Suspension looks great, too bad everything else under here is filthy:


September 9, 2012 photos


September 9, 2012 photos


I picked up my e30 at Bavarian Motorsport today. In a word: wow. I’d heard that suspension can improve performance but I had no idea that the effect would be so remarkable. Point form notes:

  • Ride: even though the new Ground Control setup is stiffer than stock it’s very comfortable and suitable for taking the family for a drive. Car handles small pot holes and bumps comfortably, and better than the old supsension. This was a surprise, I was expecting the ride to rattle my teeth. I’ll definitely tighten it up later.
  • Shifting: smoother, faster, more mechanical feeling and less squishy. My shifting has improved by an order of magnitude, even my mechanic commented on it after listening to me take off from the shop. Ramon told me the pros and cons of a short shifter and I’m glad I didn’t go against his advice: this set up is perfect.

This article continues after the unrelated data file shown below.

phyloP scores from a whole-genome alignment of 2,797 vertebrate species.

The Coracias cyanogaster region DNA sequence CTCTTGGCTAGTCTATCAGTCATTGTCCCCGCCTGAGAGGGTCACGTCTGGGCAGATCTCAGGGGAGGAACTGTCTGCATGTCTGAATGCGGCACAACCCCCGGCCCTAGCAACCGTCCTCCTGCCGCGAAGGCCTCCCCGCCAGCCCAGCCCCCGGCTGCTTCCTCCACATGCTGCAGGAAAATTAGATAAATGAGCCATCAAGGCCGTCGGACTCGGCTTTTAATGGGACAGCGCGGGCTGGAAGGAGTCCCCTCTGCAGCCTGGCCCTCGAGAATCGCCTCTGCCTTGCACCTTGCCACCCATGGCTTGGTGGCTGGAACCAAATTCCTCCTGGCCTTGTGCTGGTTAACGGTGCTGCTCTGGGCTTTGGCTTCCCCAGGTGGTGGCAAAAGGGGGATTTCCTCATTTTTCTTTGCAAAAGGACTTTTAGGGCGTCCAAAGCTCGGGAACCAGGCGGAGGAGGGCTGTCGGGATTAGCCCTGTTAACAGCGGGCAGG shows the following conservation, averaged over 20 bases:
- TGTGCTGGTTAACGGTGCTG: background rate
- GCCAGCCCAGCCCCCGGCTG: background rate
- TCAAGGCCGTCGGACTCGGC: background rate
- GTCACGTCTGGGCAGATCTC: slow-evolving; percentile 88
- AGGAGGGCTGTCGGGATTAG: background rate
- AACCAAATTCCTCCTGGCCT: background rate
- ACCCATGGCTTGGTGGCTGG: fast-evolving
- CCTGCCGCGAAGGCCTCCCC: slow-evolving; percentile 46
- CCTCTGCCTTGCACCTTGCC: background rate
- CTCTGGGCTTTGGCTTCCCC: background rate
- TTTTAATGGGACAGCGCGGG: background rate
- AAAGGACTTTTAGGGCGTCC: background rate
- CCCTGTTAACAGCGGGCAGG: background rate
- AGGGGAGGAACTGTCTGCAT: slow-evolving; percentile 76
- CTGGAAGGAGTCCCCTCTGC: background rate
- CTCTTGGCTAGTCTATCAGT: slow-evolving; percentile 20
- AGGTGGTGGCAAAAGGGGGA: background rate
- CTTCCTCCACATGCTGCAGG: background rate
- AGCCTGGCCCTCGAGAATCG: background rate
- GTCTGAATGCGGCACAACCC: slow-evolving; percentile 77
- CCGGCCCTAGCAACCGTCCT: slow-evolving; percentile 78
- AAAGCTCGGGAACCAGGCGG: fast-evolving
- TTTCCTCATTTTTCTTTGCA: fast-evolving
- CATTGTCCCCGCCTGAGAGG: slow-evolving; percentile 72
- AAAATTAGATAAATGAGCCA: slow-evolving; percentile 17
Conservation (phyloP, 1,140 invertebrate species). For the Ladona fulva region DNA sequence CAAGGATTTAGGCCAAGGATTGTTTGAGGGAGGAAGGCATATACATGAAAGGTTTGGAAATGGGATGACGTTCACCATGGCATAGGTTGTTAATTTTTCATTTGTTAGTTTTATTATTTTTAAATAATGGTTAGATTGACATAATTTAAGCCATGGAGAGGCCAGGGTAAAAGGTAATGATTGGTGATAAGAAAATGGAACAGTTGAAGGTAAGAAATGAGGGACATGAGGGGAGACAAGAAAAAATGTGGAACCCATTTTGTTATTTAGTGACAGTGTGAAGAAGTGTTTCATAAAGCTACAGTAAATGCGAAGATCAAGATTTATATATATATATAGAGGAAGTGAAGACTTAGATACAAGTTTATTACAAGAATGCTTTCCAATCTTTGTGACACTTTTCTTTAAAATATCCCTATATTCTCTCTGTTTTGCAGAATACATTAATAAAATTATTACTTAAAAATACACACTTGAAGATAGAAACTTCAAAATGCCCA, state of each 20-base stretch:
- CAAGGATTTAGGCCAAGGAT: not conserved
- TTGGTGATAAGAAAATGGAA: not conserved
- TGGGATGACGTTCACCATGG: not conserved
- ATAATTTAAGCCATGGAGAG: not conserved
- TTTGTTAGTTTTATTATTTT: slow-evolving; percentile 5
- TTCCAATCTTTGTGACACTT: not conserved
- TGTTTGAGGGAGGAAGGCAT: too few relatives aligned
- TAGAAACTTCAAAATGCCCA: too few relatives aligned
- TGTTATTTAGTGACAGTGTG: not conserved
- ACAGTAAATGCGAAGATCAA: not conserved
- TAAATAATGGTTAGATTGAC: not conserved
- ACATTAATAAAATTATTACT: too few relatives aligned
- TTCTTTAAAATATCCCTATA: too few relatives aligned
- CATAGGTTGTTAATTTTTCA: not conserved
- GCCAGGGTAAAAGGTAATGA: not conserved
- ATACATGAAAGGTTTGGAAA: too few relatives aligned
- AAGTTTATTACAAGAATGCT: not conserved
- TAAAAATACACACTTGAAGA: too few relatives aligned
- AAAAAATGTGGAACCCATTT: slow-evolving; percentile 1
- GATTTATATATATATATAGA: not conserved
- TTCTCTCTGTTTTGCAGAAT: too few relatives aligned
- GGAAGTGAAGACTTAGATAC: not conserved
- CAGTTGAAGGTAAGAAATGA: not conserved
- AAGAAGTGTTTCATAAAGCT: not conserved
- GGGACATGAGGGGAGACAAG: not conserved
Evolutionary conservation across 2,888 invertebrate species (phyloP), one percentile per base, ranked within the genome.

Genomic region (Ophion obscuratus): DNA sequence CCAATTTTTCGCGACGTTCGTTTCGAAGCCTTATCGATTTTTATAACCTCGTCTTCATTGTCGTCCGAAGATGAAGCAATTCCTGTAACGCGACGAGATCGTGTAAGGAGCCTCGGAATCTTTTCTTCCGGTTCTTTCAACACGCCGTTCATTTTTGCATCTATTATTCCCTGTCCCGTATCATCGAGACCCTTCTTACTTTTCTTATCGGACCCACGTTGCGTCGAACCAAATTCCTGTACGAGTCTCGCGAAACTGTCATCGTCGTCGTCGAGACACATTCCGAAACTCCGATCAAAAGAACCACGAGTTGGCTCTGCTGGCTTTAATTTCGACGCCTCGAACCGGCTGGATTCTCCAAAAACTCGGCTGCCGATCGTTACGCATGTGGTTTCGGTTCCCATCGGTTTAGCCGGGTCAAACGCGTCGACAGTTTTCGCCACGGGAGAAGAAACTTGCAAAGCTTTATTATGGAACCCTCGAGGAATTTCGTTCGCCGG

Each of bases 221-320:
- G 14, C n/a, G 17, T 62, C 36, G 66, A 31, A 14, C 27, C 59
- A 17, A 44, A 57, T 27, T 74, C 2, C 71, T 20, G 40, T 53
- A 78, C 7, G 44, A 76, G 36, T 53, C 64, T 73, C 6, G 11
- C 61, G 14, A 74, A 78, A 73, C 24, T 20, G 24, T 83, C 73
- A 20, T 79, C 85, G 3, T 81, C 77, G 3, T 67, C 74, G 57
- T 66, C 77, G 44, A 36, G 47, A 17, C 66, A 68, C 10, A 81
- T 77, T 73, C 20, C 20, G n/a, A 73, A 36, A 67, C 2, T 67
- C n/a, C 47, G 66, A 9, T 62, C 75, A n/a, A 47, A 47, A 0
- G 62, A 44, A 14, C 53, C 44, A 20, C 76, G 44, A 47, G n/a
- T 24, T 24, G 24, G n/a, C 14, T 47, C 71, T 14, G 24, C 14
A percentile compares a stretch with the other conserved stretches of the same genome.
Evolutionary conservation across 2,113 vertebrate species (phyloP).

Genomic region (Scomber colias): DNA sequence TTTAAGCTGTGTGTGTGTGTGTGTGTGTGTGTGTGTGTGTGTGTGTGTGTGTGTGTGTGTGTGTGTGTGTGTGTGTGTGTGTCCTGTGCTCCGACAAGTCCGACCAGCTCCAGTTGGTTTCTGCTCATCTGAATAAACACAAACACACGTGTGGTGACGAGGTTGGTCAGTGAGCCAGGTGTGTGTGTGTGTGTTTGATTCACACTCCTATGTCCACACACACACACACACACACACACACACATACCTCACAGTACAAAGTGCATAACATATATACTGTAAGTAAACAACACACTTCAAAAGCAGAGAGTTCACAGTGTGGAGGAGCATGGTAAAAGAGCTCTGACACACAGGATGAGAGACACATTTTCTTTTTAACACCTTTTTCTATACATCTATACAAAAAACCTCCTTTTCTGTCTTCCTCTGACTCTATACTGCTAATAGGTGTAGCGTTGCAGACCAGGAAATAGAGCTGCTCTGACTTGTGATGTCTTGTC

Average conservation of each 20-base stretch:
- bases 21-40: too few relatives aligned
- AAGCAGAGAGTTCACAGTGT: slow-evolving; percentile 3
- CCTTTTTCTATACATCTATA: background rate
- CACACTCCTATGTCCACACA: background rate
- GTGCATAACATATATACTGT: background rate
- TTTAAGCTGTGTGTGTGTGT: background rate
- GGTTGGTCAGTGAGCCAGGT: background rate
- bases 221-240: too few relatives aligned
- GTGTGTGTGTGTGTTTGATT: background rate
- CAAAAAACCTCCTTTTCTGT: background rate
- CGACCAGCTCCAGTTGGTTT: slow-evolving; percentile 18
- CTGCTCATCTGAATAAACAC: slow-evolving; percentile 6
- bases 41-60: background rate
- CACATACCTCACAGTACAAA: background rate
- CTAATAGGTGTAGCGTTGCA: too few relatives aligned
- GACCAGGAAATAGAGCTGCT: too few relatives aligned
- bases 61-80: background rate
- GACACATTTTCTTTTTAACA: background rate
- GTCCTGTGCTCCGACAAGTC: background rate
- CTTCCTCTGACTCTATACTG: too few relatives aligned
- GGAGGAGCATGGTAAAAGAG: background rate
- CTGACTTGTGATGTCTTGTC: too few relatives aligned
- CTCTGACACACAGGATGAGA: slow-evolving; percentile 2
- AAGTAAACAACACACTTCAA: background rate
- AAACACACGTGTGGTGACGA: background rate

• Power: seems to have more power at the wheels. I’d heard that suspension would improve HP and torque but I had no idea how much or if even true. RPMs seem more stable during shifting too, no idea if that’s in my mind or reality. Might be related to the axle / guibo replacement.
  • Noise: whole car is less noisy, even the muffler is quieter. Might be in my head or a by-product of being closer to the ground and better insulated from noise and vibration around the shifter.